Agnes Moorehead as "Claire Flemming"
and Joseph Cotten as "Dr. Roy Flemming."
Created By William Link and Richard Levinson
Presented by Paul Gregory in association with Amy Lynn
Directed by Myles Eason
Costumes: Don Loper
Scenery and Lighting: James Trittipo
Hair Stylist: Jack Mei Ling
Production Associate: John Huffman
General Manager: Robert Rapport
Press: Karl Bernstein, Frank Liberman, and John L. Toohey
Stage Managers: Irving Sudrow and Raymond Parker
Opened at the Curran Theatre in San Francisco on Jan. 15, 1962.
Closed at the Shubert in Boston on May 26, 1962.
LUCILLE FENTON (Miss Petrie)
JOSEPH COTTEN (Dr. Roy Flemming)
AGNES MOOREHEAD (Claire Flemming)
PATRICIA MEDINA (Susan Hudson)
THOMAS MITCHELL (Lieutenant Columbo)
HOWARD WIERUM (Dave Gordon)
RALEIGH DAVIDSON (Delivery Boy)
A Mystery in three acts and eight scenes. The action takes place in New York City.
In 1962, Richard Levinson and William Link produced a play called
"Prescription:Murder". It was an adaptation of their earlier television
screenplay, "Enough Rope", the humble one-hour episode of "The Chevy
Mystery Show" which had first introduced a character named Lieutenant Columbo, played
by Bert Freed.
The play starred Oscar-winning actor Thomas Mitchell (Gone With The Wind, It's A Wonderful
Life) as Columbo. Mitchell was 70 years old.
The part of Claire Flemming, the victim, was played by Agnes Moorehead
(Endora on Bewitched). The killer's mistress/accomplice, Susan Hudson, was played by
Patricia Medina (who can be seen in "Abbott and Costello in the Foreign Legion"
and "Snow White and The Three Stooges").
Joseph Cotten as "Dr. Roy Flemming" and
Thomas Mitchell as "Lieutenant Columbo."
The authors initially believed that the "star" of the play was the killer,
Flemming", played by Joseph Cotton (Citizen Kane), and that the Columbo character was
secondary. But as the play toured on its way to Broadway, through cities including
Detroit and Fargo, it became apparent that the audiences all loved Columbo.
The play was first performed at the Curran Theatre in San Francisco on January 2, 1962,
and ran on tour for 25 weeks, gathering weak reviews but enthusiastic audiences.
"Prescription: Murder" never made it to Broadway -- Thomas Mitchell became
ill and died on December 16, 1962. Columbo was his final role.
Today, the script for this play remains a fascinating historical artifact, with its
early insights to the creation of "Columbo".
The play was set in New York City. The script specifies that Columbo wears "an
undistinguished brown suit, an old topcoat, and a battered felt hat throughout the
play". Here is the rest of the character's description from the script:
"LIEUTENANT COLUMBO: A rumpled police detective of indeterminate age. He seems
to be bumbling and vague, with an overly apologetic, almost deferential manner. This
masks an innate shrewdness, however, a foxy knowledge of human nature."
The script itself is clearly recognizable as the "Prescription: Murder" that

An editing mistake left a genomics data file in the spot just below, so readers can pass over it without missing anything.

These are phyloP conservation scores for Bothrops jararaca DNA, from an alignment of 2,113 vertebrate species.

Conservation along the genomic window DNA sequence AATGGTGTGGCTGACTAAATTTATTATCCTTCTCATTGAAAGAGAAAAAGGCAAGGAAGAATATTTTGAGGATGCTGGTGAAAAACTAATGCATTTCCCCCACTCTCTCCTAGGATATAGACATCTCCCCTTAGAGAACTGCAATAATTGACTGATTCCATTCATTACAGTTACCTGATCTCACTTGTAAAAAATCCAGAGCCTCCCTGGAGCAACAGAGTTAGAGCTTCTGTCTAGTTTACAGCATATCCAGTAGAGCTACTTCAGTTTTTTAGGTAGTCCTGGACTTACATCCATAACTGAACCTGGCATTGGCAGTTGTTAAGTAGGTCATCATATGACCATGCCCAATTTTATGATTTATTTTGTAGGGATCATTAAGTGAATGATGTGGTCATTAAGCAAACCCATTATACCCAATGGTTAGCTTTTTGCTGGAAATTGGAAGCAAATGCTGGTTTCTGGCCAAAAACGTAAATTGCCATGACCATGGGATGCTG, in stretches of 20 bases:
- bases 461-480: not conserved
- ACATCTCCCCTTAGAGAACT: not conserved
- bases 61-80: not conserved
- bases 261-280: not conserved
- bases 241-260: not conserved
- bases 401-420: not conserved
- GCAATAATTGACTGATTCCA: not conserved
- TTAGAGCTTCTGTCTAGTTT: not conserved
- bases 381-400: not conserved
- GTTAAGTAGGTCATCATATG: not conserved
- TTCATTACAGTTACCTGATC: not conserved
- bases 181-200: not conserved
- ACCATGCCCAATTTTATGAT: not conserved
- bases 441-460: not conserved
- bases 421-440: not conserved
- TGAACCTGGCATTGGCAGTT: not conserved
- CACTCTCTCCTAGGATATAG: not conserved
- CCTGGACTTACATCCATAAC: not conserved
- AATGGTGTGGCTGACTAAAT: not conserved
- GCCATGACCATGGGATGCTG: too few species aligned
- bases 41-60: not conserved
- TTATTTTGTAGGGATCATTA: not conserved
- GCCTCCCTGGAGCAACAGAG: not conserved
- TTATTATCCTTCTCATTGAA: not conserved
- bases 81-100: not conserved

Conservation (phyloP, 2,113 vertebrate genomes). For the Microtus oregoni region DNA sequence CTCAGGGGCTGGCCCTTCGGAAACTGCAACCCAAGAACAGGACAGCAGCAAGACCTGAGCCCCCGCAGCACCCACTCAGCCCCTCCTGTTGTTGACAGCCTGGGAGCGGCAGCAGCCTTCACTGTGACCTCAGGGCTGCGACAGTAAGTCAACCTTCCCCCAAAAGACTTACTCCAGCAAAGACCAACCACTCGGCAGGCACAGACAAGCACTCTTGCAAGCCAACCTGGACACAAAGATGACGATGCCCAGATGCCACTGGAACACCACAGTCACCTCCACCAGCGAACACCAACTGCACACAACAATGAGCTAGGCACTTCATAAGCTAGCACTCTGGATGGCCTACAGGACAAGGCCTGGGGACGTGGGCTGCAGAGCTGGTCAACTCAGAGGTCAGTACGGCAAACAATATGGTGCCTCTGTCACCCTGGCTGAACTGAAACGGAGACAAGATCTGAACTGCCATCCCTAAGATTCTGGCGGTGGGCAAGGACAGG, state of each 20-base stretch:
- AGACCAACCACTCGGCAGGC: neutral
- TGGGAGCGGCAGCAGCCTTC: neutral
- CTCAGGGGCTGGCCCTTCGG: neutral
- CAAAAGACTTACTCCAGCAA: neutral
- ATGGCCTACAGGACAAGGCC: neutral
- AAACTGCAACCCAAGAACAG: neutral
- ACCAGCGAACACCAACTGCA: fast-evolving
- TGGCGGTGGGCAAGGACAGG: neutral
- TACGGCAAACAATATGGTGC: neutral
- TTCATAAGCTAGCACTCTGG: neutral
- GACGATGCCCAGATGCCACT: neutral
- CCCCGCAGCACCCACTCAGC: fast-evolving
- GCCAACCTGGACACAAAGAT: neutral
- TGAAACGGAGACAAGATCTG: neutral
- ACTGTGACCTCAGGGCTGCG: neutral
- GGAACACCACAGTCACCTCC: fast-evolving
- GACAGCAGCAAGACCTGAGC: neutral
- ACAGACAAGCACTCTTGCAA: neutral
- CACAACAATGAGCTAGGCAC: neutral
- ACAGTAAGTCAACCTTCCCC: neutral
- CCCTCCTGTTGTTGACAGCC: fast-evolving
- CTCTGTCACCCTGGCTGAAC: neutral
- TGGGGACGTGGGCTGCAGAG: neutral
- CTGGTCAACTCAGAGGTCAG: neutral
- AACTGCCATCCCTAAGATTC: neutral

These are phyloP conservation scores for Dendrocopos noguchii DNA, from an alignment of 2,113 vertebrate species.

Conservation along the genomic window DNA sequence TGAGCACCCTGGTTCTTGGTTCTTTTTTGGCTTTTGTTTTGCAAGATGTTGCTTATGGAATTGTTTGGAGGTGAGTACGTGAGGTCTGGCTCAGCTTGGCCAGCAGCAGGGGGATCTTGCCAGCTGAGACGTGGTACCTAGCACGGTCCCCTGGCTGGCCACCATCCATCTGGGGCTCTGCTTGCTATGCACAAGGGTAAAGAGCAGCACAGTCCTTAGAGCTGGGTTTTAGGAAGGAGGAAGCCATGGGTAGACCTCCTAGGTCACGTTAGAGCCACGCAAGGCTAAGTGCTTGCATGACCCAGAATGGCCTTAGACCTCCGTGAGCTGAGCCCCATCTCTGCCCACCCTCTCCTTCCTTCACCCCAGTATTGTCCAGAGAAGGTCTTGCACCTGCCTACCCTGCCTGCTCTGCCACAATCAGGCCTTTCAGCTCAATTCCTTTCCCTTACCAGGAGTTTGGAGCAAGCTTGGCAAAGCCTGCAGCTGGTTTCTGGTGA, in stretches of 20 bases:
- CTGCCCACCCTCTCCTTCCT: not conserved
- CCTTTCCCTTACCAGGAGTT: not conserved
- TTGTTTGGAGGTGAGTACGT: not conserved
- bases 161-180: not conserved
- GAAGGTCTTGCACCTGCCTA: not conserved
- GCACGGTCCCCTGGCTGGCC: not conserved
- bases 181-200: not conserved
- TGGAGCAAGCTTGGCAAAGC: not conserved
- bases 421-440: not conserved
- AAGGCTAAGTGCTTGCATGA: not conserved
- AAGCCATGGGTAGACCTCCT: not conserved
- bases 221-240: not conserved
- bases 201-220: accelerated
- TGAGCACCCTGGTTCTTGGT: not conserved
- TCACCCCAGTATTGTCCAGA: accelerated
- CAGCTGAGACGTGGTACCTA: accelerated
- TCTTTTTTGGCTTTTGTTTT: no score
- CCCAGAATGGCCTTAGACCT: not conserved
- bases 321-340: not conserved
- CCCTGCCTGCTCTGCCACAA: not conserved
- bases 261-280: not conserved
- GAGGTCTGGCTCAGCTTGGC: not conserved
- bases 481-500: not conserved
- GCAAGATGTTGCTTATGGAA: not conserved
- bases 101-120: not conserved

and Levinson later adapted as the original television movie starring Peter Falk.
Most of the dialog is the same, but some scenes were added for television and a few other
changes are evident.
Here's an early Columbo-ism that never made it to television:
COLUMBO: "That's the trouble with me -- I'm always forgetting things...I left
my wife in a bowling alley last week. I was halfway down the street before I
remembered she was in the ladies' room."
The play's ending is distinctly different from the familiar
TV version. Fans will recall how Columbo cracks this one on TV: Columbo stages
a fake suicide of Susan, the killer's girlfriend, then provokes the killer into bragging
that he never cared about Susan anyhow.
Dr Fleming even suggests that if she hadn't killed herself she might have found
herself the victim of some other convenient...accident.
But Columbo has arranged for Susan to be hiding nearby, so she can hear how Fleming really
feels about her, that she was just a plaything and a tool to accomplish his murder plot.
Susan is ready to testify and will put the doctor in prison.In the play, Columbo's
actual lines are almost identical, but Columbo is playing a different game and the murder
is solved a totally different way: Susan is not hiding nearby, but has been detoured
by cops so that Columbo can use the fake suicide to provoke guilt and remorse in Dr.
The killer, perhaps because the play intended him as the real "star", reveals a
certain inner decency: Susan was his true love, and he is so shattered by her death that
he insists on going to headquarters with Columbo to make a full confession:
"I want to talk; I want somebody to listen. And when you're in this mood you
need a priest -- or a cop. You're available. (Columbo shrugs, showing no
elation.)...You were always available, weren't you?"
Years later, when Link and Levinson heard that Universal was looking for material for TV
movie projects, they dusted off this script. "Columbo" was on its way, and
a legend was born.
Thanks to Yuko Kokubu for the new